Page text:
While few people know what the plant Pandanus candelabrum looks like, it may soon become the most sought-after piece of herbage in the world. That’s because this particular thorny plant typically grows on top of diamonds.
More accurately, Pandanus candelabrum grows on top of kimberlite pipes. These subterranean carrot-shaped formations were created by volcanic eruptions and are now replete with potassium, magnesium, phosphorus and diamonds.
The entire process is spelled out in an article published in the June-July 2015 issue of the journal Economic Geology in an article by Stephen Haggerty, a professor at Florida International University. Haggerty says he uses “diamonds as a proverbial window to Earth’s deep interior”.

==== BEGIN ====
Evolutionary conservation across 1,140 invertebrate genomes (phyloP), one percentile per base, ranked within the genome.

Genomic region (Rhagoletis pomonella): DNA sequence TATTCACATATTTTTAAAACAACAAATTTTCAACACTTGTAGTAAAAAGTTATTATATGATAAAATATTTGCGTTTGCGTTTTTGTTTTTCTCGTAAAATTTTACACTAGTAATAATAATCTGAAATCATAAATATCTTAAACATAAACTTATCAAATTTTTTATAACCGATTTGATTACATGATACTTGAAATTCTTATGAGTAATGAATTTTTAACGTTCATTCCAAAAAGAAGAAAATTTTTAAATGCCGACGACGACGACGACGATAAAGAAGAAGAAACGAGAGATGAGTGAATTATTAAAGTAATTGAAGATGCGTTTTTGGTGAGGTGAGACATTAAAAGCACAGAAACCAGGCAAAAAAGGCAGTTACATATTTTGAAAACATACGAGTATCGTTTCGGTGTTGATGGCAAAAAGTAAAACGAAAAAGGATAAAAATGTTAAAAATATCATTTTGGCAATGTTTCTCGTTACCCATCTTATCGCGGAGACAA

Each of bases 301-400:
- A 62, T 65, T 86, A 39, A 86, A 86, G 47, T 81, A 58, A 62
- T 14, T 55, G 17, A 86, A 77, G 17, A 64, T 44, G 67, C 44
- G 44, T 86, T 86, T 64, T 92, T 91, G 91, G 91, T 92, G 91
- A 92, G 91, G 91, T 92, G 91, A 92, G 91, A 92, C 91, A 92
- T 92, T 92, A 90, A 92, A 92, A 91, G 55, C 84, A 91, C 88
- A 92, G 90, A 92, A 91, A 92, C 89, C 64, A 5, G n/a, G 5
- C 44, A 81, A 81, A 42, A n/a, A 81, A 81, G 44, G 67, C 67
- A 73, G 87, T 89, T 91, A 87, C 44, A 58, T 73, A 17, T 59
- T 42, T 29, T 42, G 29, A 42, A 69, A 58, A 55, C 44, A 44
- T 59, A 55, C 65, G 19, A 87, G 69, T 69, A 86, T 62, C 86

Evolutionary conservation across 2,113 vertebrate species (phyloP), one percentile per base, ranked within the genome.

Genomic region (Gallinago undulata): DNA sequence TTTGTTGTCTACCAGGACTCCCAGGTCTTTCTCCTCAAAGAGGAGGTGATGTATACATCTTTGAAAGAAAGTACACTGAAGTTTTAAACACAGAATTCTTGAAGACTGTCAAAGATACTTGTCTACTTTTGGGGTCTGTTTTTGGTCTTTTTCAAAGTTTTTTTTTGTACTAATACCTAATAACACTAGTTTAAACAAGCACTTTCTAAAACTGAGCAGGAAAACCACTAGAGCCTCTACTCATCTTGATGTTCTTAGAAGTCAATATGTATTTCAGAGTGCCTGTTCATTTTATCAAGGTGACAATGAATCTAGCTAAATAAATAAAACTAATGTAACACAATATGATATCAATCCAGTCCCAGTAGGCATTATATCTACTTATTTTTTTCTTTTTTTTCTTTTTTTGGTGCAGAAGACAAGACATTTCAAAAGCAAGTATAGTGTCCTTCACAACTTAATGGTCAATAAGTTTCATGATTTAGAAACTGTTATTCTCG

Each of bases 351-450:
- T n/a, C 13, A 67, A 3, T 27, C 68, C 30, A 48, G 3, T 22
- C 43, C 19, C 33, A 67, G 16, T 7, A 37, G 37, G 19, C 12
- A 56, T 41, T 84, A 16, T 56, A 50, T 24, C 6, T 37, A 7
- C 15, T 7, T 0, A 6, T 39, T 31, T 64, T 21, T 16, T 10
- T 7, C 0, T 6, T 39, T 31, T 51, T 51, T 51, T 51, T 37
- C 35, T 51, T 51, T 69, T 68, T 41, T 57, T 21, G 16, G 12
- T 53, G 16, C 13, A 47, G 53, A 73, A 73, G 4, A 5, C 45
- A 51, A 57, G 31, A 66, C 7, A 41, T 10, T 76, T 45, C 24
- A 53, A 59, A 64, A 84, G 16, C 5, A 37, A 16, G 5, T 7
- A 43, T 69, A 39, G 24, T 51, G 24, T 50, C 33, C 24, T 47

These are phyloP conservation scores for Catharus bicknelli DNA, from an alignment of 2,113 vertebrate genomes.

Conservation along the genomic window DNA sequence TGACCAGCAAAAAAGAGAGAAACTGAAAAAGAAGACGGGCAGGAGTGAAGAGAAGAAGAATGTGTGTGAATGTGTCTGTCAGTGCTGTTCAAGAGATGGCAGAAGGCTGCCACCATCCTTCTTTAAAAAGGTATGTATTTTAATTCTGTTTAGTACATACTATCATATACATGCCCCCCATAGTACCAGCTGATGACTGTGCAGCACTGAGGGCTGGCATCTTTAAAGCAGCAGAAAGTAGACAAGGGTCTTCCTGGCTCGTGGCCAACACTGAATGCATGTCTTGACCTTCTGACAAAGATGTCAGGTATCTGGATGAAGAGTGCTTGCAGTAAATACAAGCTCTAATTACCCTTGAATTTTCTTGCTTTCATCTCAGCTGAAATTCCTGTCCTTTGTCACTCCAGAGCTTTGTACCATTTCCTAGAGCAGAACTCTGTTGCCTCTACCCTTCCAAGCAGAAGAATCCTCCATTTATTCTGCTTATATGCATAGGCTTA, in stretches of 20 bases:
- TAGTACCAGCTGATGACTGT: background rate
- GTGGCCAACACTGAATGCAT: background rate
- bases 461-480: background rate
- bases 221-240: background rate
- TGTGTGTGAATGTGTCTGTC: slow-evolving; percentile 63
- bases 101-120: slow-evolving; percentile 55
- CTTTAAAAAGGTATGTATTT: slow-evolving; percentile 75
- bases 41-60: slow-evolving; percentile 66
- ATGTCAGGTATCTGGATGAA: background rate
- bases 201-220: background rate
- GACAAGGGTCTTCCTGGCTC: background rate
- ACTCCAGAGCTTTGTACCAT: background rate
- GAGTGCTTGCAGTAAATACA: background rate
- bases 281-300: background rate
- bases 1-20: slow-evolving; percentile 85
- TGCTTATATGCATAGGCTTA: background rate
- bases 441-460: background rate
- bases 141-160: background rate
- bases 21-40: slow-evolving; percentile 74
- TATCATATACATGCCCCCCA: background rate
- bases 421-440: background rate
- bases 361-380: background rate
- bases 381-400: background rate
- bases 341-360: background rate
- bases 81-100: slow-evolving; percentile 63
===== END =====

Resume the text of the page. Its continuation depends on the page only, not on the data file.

He believes the plant has adapted to growing in these mineral-rich soils, providing a simple and efficient tool for identifying kimberlite pipes and potential diamond deposits. Kimberlite mining is less invasive than other types of mining because of the pipes’ narrow shape.